Wilson retired in November and was given a dinner by his peers. Monday was the first time that he wasn’t a part of the meeting in 12 years and Commissioner John Garner felt deeply about the coincidence.
“Everything happens for a reason and I feel strongly about it happening today,” he said.
Wilson, 72, who was known to many by Junior has been called a man with a big heart and an unmatchable love for his community.
“I never knew anyone that worked as hard as he did,” said Kenneth Robinette, Richmond County Board of Commissioners chairman. “You couldn’t count the number of people that he helped.”
“He was a trooper and the county doesn’t know what they have lost,” said Commissioner Jimmy Maske.
Commissioner Thad Ussery had been friends with the Wilsons for some time and the loss was personal to him.
“He was a dear friend of mine,” Ussery said. “I’m sure the county will miss him because of his generosity and his connection with the community.”
He reflected on Wilson’s childhood and spoke on the way that he was brought up.
“Junior was raised up hard,” he said. “And he knew how to relate to the people. We will miss him.”
And because of this man the county board, which he worked on for 12 years, held a moment of silence to reflect on the life he lived and those he touched while he was here.
“I enjoyed sitting next to him,” said former Commissioner Pam Dillman of the monthly meetings.
One of Commissioner Peggy Covington’s memories of Wilson is that he sincerely liked people.
“He was deeply concerned about business growth and relationships that moved the county forward; but, he saw and respected the need to continue to work hard on interpersonal relationships.”
“This is a great shock and a great loss to the county,” Robinette said of Wilson’s death. “Not only was he a great commissioner, he was a great friend.”
He not only touched the hearts of those that he sat next to but other county officials as well.
“It is a sad day for myself and the entire Richmond County staff,” said County Manager Rick Sago. “Mr. Wilson was a true friend and supporter to all county employees during his tenure as county commissioner. He understood that public service is a 24 hour, 7 day a week job and helped to make sure we had the resources to do our job and serve the citizens of Richmond County. He will truly be missed.”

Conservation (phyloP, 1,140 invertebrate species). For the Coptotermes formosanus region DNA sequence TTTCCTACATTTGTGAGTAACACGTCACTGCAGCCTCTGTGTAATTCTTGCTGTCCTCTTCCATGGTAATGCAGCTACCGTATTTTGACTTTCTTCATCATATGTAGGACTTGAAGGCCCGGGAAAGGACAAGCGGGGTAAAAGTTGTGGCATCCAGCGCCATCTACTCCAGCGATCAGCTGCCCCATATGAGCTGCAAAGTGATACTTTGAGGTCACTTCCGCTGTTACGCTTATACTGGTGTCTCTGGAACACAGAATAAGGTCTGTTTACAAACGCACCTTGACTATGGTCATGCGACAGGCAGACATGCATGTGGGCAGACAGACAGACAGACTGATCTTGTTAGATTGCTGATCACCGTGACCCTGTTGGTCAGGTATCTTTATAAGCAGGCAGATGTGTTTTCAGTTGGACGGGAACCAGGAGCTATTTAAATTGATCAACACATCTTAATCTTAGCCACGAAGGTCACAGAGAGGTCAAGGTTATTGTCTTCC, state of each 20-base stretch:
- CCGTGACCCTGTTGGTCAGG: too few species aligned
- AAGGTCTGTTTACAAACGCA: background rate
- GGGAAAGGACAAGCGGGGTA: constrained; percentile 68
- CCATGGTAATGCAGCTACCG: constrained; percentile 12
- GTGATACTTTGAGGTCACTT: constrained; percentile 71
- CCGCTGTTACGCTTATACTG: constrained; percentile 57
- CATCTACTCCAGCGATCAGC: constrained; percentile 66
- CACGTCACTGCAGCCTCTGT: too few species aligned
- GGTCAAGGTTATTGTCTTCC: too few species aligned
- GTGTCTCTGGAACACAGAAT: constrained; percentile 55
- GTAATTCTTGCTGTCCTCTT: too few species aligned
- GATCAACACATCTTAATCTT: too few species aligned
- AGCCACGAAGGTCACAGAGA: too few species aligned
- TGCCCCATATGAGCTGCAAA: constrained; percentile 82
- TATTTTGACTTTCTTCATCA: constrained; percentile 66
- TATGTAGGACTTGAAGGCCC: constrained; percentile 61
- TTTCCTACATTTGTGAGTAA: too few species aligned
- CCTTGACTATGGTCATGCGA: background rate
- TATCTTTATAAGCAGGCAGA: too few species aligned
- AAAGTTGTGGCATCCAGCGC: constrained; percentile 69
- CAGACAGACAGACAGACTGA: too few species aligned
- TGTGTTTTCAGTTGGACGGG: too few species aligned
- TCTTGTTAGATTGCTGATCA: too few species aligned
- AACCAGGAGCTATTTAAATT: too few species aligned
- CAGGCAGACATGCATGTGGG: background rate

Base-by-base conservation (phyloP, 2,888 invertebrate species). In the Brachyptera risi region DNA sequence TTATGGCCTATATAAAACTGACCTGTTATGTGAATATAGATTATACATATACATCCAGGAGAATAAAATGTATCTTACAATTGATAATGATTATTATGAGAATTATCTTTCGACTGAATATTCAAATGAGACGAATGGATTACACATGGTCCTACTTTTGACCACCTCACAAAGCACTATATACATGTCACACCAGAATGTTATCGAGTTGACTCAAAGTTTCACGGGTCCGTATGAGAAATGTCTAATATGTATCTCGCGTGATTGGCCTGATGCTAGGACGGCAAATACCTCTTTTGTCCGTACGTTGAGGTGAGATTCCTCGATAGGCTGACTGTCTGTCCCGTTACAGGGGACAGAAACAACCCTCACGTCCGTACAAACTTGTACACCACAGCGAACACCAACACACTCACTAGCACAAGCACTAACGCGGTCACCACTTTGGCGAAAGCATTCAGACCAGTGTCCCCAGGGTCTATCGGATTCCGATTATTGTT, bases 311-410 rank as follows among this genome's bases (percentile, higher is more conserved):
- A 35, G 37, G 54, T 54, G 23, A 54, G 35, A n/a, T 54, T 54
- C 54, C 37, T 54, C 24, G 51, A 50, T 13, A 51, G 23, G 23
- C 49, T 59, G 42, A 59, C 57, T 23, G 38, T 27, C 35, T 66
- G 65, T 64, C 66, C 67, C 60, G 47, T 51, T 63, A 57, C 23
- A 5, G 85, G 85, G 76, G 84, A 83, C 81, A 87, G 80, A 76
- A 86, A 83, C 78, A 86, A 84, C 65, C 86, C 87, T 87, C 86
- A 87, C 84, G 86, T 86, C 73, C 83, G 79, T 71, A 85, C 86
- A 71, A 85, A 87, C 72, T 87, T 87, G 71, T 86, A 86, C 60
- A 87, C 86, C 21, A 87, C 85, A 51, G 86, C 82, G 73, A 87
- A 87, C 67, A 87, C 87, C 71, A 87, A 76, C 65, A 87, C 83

Dillman remembered when she was a part of the board that even though Wilson was ill he would call and see is there was anything that he could do to help the community.
“He was a great humanitarian and he worked hard his whole life,” she said.
The farming business meant a lot to Junior and the town of Ellerbe and the news of his death is less than a week from that of Kenneth Rankin, another Ellerbe farmer.
“We lost a big hearted man,” Garner said. “He was generous with his time and his resources. Very few people can do what he did. My heart goes out to both of those families.”
“We lost two great pillars of the community,” Ussery said.
Gold Leaf Farms was something special to the farming community and Ellerbe in general and the produce grown from their farm was distinct.
“His love for farming and healthy foods was one of the things that extended our relationship beyond serving in government,” Covington said.
She recalls that while shopping, she would look at the tomatoes, potatoes, strawberries and watermelon just to see if they came from his farm.
“He will truly be missed and I wish the best for his wife Betty,” she said.
“This is a sad time for the community as a whole,” Robinette said.
Staff Writer Hollie Nivens can be reached at (910) 997-3111 ext. 19 or by e-mail at firstname.lastname@example.org